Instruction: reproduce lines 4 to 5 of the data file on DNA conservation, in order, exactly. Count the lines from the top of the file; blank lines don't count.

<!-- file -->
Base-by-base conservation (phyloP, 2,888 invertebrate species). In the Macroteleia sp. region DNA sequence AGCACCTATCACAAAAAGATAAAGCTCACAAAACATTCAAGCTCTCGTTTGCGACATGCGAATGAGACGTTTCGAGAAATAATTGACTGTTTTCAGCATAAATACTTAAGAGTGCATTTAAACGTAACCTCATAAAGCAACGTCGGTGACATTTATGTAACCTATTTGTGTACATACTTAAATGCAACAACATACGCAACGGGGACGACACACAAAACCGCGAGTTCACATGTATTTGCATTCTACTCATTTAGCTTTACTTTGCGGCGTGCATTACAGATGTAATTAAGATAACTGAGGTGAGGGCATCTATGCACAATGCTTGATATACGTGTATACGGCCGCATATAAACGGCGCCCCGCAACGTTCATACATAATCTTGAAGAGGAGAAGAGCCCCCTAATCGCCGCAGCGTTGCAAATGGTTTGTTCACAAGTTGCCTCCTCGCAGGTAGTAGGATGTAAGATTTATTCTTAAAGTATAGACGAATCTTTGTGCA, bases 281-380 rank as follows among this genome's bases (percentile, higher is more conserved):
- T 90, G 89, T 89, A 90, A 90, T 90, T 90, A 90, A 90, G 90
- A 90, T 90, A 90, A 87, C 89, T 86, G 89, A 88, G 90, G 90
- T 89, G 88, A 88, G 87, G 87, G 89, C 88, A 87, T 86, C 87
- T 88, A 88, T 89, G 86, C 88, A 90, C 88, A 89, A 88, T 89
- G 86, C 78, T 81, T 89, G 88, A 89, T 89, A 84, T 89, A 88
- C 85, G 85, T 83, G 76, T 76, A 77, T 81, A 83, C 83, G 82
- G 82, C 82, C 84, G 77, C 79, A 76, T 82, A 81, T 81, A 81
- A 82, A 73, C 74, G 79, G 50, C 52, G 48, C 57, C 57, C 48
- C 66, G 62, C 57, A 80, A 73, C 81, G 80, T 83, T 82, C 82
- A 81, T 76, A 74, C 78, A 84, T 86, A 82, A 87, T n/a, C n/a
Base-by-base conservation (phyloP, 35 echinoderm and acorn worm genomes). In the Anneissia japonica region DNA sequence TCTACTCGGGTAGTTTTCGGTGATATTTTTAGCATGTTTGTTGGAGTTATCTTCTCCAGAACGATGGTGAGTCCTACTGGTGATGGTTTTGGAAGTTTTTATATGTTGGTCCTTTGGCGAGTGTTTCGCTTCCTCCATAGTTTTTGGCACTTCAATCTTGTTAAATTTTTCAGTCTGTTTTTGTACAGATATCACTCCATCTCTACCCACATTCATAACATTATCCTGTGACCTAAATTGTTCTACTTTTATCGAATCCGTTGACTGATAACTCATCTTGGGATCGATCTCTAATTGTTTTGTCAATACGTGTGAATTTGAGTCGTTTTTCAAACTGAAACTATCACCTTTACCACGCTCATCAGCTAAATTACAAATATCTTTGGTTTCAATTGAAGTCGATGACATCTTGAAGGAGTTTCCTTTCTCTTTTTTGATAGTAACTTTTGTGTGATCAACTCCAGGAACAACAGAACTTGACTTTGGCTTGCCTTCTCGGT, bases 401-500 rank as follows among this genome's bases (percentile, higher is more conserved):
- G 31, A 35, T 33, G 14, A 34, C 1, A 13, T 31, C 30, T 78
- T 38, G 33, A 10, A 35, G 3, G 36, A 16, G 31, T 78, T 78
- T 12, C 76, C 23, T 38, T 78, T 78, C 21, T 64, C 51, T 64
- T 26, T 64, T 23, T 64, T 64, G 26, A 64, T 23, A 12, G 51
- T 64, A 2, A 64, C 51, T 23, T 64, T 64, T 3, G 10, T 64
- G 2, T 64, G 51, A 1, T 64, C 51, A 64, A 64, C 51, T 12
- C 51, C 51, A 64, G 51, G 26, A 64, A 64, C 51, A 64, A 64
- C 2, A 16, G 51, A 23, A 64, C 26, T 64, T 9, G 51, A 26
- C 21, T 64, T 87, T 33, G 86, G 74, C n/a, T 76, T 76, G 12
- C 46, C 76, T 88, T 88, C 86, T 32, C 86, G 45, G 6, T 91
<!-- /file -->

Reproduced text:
- T 89, G 88, A 88, G 87, G 87, G 89, C 88, A 87, T 86, C 87
- T 88, A 88, T 89, G 86, C 88, A 90, C 88, A 89, A 88, T 89